Tuesday, Mobile, AL FOX affiliate WALA unveiled the latest FOX10 News/Strategy Research poll on the December 12 special election for U.S. Senate between Republican former Alabama Supreme Court Chief Justice Roy Moore and Democrat former Clinton U.S. Attorney Doug Jones.
The poll surveyed 3,000 likely voters and was taken on November 13, days after a Washington Post report was published that accused Moore of engaging in inappropriate conduct with four teenage girls more than 34 years ago.
The poll gives Moore a six-point advantage over shows Jones by a 49-to-43 percent margin with 8 percent undecided.
Strategy Research’s Jon Gray explained to FOX10’s Bob Grip how the race had changed since the last poll conducted by his firm in October and why the movement has left an opening for Jones to pull off the upset.
“When we polled back in October, Roy Moore was at 52 to 41,” Gray said. “He had an 11-point advantage. When we polled last night 3,000 voters in Alabama, we’re looking at that lead changing. He’s essentially lost three points. Doug Jones has picked up two points. And you see down here, we moved one point to the undecideds. That’s a big deal because now the undecideds are going to come in. This 49 number, Bob — that’s big because he’s not over 50 percent, which means we’re still open.”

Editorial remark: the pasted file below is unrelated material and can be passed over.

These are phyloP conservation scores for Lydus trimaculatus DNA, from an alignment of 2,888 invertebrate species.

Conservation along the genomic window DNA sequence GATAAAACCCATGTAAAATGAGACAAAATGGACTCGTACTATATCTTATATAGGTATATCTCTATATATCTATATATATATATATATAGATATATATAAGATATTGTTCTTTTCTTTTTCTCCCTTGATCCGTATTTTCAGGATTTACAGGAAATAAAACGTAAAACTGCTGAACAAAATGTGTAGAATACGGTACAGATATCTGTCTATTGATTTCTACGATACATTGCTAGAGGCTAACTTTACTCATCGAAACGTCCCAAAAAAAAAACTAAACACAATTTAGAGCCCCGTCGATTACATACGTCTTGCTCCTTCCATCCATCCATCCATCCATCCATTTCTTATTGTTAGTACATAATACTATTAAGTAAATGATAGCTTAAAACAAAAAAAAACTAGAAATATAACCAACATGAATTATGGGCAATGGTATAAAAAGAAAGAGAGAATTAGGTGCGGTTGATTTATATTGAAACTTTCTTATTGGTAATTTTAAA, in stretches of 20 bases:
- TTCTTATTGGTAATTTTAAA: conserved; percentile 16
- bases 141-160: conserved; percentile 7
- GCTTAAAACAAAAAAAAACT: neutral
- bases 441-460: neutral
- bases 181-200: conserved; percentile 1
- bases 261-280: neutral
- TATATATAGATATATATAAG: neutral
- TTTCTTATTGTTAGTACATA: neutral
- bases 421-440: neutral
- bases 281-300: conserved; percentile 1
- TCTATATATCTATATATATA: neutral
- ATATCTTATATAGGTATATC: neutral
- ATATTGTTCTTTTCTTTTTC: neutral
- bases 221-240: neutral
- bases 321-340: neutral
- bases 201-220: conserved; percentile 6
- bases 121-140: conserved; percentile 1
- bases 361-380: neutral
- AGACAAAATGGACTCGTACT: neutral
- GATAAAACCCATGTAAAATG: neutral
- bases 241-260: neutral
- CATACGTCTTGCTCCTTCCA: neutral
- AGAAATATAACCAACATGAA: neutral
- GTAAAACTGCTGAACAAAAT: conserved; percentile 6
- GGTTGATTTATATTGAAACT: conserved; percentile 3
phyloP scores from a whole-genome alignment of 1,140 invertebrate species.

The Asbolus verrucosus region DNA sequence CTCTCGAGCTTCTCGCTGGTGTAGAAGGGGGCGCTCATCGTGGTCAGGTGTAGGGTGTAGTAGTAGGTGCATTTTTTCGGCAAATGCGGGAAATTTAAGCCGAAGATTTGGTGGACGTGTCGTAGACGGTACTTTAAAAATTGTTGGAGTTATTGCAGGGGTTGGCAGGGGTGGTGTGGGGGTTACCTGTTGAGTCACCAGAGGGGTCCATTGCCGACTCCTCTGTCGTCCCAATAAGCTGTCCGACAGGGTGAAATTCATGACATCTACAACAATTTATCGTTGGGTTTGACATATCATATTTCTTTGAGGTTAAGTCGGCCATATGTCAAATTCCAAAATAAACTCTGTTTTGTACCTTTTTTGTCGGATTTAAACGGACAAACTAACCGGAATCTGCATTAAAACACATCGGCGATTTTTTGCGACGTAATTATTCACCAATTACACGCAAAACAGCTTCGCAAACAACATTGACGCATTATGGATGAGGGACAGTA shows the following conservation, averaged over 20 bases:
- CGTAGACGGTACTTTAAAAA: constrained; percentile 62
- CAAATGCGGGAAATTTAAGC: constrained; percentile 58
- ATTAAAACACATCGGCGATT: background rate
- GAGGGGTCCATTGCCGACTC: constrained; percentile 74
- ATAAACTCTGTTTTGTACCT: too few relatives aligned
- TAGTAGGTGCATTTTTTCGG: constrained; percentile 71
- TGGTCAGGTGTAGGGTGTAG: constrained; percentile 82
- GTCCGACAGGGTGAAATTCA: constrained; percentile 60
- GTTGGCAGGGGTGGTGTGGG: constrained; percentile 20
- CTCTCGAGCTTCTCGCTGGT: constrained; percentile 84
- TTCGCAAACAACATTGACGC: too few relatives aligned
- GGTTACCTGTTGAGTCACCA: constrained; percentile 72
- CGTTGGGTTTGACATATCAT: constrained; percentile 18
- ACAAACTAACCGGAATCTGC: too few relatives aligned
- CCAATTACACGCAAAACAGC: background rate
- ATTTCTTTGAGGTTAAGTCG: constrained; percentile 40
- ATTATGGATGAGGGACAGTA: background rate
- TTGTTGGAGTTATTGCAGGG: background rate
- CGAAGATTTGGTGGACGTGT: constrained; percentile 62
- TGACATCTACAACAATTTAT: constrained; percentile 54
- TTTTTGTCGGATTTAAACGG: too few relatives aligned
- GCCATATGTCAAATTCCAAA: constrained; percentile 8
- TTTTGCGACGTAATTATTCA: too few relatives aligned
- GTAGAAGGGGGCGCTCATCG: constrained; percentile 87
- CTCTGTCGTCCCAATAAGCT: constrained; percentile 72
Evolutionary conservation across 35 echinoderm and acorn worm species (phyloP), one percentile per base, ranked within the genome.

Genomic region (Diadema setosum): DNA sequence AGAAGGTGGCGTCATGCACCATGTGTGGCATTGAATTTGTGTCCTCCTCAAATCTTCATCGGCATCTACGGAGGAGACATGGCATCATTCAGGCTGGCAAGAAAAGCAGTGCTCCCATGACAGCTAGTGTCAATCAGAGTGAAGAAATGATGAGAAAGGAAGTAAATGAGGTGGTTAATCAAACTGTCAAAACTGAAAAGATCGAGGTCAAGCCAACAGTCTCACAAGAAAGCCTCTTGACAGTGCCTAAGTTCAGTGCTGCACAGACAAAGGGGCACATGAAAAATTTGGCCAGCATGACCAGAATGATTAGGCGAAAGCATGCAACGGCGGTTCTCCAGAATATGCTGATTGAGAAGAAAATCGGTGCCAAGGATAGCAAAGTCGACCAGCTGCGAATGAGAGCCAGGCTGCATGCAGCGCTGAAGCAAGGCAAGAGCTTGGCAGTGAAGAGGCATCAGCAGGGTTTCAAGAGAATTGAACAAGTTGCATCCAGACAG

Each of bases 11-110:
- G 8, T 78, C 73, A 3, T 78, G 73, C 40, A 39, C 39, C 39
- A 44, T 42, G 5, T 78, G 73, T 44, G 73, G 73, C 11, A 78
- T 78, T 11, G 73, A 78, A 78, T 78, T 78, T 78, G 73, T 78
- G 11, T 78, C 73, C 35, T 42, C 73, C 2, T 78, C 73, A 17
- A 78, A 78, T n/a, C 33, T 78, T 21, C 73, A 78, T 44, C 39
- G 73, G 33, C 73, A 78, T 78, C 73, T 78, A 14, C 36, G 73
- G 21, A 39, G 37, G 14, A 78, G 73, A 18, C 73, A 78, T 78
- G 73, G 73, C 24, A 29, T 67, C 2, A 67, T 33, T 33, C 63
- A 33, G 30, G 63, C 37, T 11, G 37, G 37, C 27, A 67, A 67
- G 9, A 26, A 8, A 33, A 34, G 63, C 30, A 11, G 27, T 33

“And if you take the undecideds, and if they all went to Doug Jones, Doug Jones could win,” he continued. “If he gets 8 percent of the vote, he gets 51 percent, and he wins. Of course, if they all go to Roy Moore, then, of course, we don’t have to worry, if you’re Republican. And if you’re a Democrat, you’ll be scratching your head going, ‘What happened?’ This race has gone down to the undecideds. It has definitely gotten tighter.”
The poll also surveyed voter sentiment on the sexual misconduct allegations against Moore and if they had influenced their support. Thirty-six percent of all likely voters said they intended to vote for Jones anyway and 35 percent said the allegations made them more likely to vote for Moore.
However, 11 percent said the allegations made it less likely they would vote for Moore and 18 percent said they were “either undecided, or that the allegations made no difference to them.”
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